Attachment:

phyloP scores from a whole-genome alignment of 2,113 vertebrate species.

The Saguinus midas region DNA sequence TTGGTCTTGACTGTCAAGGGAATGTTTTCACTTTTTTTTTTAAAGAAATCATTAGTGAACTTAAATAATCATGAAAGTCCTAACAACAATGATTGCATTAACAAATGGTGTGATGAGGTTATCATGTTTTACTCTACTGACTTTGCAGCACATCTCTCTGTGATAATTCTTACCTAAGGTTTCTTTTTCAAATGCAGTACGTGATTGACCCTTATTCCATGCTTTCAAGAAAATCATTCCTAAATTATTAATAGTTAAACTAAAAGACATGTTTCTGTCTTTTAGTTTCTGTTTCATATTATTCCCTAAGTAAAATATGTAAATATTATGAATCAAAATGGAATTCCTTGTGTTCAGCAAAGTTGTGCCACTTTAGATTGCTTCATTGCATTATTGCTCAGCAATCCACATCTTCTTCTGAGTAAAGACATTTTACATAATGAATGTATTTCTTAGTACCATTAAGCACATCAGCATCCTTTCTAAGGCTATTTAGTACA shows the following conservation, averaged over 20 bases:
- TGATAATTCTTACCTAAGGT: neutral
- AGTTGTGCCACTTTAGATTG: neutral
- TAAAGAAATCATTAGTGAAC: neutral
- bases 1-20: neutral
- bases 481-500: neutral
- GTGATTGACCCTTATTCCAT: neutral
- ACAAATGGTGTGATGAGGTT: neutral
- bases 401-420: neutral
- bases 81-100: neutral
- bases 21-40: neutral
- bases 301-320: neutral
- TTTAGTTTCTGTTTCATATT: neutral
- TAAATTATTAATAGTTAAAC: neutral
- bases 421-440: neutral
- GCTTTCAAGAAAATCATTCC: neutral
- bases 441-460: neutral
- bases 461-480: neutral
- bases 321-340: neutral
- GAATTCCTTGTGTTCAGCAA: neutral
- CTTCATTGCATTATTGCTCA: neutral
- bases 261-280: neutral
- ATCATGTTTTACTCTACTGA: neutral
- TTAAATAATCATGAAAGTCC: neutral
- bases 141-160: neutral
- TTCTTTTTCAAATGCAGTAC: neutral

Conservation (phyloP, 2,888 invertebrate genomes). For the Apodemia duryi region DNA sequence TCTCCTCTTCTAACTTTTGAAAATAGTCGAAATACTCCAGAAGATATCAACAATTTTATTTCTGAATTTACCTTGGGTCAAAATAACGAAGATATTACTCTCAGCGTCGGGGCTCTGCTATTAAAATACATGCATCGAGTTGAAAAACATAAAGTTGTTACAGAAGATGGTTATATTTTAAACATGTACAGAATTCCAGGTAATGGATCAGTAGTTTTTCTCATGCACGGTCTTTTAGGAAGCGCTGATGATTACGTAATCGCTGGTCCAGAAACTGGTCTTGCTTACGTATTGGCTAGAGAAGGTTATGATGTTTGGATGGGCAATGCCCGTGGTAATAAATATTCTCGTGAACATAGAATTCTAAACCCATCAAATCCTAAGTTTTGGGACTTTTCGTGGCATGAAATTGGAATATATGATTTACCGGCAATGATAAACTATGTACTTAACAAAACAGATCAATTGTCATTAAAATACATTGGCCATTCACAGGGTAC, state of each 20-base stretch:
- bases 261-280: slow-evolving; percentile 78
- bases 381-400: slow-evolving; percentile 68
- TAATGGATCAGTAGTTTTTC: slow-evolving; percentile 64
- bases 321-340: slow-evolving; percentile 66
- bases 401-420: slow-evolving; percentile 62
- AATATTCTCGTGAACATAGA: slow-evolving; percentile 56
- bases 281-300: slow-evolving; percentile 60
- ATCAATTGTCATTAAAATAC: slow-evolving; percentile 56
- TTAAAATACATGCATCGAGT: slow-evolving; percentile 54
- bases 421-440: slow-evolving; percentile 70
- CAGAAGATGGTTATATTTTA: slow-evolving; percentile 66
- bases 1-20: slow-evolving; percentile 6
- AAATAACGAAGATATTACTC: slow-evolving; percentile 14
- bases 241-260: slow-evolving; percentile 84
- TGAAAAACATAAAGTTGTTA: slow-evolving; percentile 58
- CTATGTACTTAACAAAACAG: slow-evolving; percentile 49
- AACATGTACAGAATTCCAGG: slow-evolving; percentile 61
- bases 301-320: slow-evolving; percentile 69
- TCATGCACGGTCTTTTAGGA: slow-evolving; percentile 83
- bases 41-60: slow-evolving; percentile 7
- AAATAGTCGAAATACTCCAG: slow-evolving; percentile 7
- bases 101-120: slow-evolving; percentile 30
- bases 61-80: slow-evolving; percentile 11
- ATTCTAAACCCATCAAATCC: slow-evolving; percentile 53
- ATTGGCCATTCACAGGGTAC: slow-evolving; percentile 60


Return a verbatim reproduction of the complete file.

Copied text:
phyloP scores from a whole-genome alignment of 2,113 vertebrate species.

The Saguinus midas region DNA sequence TTGGTCTTGACTGTCAAGGGAATGTTTTCACTTTTTTTTTTAAAGAAATCATTAGTGAACTTAAATAATCATGAAAGTCCTAACAACAATGATTGCATTAACAAATGGTGTGATGAGGTTATCATGTTTTACTCTACTGACTTTGCAGCACATCTCTCTGTGATAATTCTTACCTAAGGTTTCTTTTTCAAATGCAGTACGTGATTGACCCTTATTCCATGCTTTCAAGAAAATCATTCCTAAATTATTAATAGTTAAACTAAAAGACATGTTTCTGTCTTTTAGTTTCTGTTTCATATTATTCCCTAAGTAAAATATGTAAATATTATGAATCAAAATGGAATTCCTTGTGTTCAGCAAAGTTGTGCCACTTTAGATTGCTTCATTGCATTATTGCTCAGCAATCCACATCTTCTTCTGAGTAAAGACATTTTACATAATGAATGTATTTCTTAGTACCATTAAGCACATCAGCATCCTTTCTAAGGCTATTTAGTACA shows the following conservation, averaged over 20 bases:
- TGATAATTCTTACCTAAGGT: neutral
- AGTTGTGCCACTTTAGATTG: neutral
- TAAAGAAATCATTAGTGAAC: neutral
- bases 1-20: neutral
- bases 481-500: neutral
- GTGATTGACCCTTATTCCAT: neutral
- ACAAATGGTGTGATGAGGTT: neutral
- bases 401-420: neutral
- bases 81-100: neutral
- bases 21-40: neutral
- bases 301-320: neutral
- TTTAGTTTCTGTTTCATATT: neutral
- TAAATTATTAATAGTTAAAC: neutral
- bases 421-440: neutral
- GCTTTCAAGAAAATCATTCC: neutral
- bases 441-460: neutral
- bases 461-480: neutral
- bases 321-340: neutral
- GAATTCCTTGTGTTCAGCAA: neutral
- CTTCATTGCATTATTGCTCA: neutral
- bases 261-280: neutral
- ATCATGTTTTACTCTACTGA: neutral
- TTAAATAATCATGAAAGTCC: neutral
- bases 141-160: neutral
- TTCTTTTTCAAATGCAGTAC: neutral

Conservation (phyloP, 2,888 invertebrate genomes). For the Apodemia duryi region DNA sequence TCTCCTCTTCTAACTTTTGAAAATAGTCGAAATACTCCAGAAGATATCAACAATTTTATTTCTGAATTTACCTTGGGTCAAAATAACGAAGATATTACTCTCAGCGTCGGGGCTCTGCTATTAAAATACATGCATCGAGTTGAAAAACATAAAGTTGTTACAGAAGATGGTTATATTTTAAACATGTACAGAATTCCAGGTAATGGATCAGTAGTTTTTCTCATGCACGGTCTTTTAGGAAGCGCTGATGATTACGTAATCGCTGGTCCAGAAACTGGTCTTGCTTACGTATTGGCTAGAGAAGGTTATGATGTTTGGATGGGCAATGCCCGTGGTAATAAATATTCTCGTGAACATAGAATTCTAAACCCATCAAATCCTAAGTTTTGGGACTTTTCGTGGCATGAAATTGGAATATATGATTTACCGGCAATGATAAACTATGTACTTAACAAAACAGATCAATTGTCATTAAAATACATTGGCCATTCACAGGGTAC, state of each 20-base stretch:
- bases 261-280: slow-evolving; percentile 78
- bases 381-400: slow-evolving; percentile 68
- TAATGGATCAGTAGTTTTTC: slow-evolving; percentile 64
- bases 321-340: slow-evolving; percentile 66
- bases 401-420: slow-evolving; percentile 62
- AATATTCTCGTGAACATAGA: slow-evolving; percentile 56
- bases 281-300: slow-evolving; percentile 60
- ATCAATTGTCATTAAAATAC: slow-evolving; percentile 56
- TTAAAATACATGCATCGAGT: slow-evolving; percentile 54
- bases 421-440: slow-evolving; percentile 70
- CAGAAGATGGTTATATTTTA: slow-evolving; percentile 66
- bases 1-20: slow-evolving; percentile 6
- AAATAACGAAGATATTACTC: slow-evolving; percentile 14
- bases 241-260: slow-evolving; percentile 84
- TGAAAAACATAAAGTTGTTA: slow-evolving; percentile 58
- CTATGTACTTAACAAAACAG: slow-evolving; percentile 49
- AACATGTACAGAATTCCAGG: slow-evolving; percentile 61
- bases 301-320: slow-evolving; percentile 69
- TCATGCACGGTCTTTTAGGA: slow-evolving; percentile 83
- bases 41-60: slow-evolving; percentile 7
- AAATAGTCGAAATACTCCAG: slow-evolving; percentile 7
- bases 101-120: slow-evolving; percentile 30
- bases 61-80: slow-evolving; percentile 11
- ATTCTAAACCCATCAAATCC: slow-evolving; percentile 53
- ATTGGCCATTCACAGGGTAC: slow-evolving; percentile 60